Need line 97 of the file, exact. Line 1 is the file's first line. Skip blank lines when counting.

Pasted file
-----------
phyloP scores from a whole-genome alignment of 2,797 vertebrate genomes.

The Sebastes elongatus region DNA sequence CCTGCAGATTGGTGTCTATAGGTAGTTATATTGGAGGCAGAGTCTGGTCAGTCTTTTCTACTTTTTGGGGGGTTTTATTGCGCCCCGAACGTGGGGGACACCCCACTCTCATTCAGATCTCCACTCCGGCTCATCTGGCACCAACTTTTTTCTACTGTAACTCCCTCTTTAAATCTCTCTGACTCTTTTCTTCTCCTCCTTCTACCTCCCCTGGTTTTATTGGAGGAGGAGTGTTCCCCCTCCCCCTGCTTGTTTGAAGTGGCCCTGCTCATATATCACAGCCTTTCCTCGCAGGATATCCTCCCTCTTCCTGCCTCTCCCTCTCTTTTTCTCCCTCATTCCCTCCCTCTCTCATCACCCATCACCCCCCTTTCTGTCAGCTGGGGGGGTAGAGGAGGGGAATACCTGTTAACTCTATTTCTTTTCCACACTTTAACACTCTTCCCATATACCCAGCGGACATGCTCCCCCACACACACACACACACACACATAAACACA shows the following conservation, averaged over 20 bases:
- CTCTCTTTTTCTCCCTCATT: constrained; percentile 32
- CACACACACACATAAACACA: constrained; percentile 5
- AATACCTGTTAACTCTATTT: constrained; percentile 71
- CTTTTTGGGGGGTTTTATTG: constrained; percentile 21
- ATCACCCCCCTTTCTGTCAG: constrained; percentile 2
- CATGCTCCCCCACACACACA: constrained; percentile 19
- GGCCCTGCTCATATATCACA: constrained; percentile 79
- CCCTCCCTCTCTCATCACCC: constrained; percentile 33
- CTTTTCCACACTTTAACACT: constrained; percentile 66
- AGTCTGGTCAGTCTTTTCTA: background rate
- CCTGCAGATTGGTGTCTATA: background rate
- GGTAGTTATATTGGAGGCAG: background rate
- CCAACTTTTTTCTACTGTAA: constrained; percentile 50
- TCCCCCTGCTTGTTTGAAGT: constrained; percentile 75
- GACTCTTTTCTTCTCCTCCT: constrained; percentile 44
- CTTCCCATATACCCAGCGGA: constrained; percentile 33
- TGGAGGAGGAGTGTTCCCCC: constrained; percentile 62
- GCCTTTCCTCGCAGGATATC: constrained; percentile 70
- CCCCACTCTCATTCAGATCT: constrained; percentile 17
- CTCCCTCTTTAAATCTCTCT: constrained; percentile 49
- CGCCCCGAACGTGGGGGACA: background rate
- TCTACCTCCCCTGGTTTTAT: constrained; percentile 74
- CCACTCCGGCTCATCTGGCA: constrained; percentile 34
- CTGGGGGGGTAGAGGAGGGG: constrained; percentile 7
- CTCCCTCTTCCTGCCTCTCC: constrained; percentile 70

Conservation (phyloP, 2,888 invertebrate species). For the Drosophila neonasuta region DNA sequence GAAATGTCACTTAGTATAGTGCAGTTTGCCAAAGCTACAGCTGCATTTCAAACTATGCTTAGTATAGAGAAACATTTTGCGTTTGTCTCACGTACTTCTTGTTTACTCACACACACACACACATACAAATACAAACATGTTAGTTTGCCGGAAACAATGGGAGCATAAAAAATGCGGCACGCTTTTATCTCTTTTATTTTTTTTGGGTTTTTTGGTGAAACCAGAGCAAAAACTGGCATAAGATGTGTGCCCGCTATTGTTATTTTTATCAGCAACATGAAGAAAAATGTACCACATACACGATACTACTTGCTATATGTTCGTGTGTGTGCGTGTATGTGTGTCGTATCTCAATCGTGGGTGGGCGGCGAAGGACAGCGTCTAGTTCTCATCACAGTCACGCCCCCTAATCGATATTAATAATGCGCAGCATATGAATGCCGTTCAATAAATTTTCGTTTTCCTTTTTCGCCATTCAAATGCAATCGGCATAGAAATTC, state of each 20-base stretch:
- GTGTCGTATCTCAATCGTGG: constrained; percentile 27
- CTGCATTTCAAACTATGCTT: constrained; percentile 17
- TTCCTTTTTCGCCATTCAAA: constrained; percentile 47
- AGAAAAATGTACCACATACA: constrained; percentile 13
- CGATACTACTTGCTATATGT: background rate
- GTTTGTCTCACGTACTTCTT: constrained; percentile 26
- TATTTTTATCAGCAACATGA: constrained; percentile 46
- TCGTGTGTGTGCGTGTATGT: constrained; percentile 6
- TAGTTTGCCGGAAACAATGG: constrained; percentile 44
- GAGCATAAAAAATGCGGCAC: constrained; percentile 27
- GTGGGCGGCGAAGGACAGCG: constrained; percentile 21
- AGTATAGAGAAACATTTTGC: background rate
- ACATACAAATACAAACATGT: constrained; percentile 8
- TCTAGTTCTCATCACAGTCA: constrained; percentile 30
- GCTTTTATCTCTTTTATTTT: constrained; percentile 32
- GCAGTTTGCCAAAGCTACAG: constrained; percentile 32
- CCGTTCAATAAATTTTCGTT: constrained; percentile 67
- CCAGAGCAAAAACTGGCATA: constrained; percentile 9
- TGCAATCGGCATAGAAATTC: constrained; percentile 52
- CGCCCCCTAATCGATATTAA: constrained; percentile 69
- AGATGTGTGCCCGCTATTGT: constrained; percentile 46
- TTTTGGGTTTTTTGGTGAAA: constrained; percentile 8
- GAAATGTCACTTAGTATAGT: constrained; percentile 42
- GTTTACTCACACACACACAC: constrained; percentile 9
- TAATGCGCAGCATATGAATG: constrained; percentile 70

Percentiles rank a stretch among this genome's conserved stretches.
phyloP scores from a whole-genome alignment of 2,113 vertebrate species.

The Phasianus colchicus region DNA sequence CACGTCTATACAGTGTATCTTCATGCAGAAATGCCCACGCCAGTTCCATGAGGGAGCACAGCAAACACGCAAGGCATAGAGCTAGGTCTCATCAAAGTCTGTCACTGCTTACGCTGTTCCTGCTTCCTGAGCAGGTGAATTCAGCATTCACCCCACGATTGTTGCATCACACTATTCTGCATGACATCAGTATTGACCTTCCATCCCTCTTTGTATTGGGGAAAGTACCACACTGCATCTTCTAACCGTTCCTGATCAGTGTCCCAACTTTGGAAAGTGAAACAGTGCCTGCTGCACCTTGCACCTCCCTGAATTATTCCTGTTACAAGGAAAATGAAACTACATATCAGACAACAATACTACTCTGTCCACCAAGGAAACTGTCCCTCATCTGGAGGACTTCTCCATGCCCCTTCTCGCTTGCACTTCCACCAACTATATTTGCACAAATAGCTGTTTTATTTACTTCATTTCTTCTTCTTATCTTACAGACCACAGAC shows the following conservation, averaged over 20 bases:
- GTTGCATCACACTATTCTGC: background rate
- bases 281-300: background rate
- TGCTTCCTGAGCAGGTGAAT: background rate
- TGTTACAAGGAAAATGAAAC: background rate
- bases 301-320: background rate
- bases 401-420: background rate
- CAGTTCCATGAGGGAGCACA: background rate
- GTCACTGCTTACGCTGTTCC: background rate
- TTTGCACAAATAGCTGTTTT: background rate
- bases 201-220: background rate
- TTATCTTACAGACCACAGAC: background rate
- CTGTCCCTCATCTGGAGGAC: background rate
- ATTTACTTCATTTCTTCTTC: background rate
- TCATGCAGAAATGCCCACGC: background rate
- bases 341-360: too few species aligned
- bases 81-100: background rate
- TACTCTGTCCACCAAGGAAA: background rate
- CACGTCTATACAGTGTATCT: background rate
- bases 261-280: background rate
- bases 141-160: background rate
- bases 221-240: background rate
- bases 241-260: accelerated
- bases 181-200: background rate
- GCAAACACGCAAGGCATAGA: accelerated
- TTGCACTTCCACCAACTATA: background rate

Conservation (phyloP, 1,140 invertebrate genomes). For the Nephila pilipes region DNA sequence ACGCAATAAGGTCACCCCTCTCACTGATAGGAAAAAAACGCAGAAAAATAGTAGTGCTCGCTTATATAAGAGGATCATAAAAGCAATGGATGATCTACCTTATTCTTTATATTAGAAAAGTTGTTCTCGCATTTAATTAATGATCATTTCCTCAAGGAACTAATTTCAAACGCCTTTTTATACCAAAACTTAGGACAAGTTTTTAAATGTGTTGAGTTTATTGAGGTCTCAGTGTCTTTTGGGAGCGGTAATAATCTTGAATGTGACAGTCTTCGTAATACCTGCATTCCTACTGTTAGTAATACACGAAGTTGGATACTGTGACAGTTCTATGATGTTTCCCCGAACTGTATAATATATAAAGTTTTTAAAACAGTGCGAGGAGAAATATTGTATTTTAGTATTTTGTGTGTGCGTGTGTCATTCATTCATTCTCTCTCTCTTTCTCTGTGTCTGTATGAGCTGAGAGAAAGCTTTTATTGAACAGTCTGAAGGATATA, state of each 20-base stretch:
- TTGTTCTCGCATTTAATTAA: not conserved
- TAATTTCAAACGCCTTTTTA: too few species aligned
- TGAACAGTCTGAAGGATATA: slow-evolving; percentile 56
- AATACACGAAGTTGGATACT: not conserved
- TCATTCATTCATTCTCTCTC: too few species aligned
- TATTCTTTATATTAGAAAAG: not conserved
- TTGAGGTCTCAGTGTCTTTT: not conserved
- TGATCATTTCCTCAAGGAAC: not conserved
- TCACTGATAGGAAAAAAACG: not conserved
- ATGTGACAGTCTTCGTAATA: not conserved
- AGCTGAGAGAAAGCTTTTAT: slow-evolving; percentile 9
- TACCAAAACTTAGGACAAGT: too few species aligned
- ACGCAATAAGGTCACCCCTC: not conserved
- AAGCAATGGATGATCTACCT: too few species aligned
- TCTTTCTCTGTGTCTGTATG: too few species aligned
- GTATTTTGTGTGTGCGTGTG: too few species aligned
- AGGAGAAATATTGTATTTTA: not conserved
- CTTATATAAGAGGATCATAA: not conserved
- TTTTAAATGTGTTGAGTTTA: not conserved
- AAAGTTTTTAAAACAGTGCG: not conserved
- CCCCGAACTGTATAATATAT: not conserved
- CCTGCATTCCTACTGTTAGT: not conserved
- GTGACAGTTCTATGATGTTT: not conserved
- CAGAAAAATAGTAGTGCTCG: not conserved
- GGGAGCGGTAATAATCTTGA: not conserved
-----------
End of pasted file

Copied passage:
- TCTTTCTCTGTGTCTGTATG: too few species aligned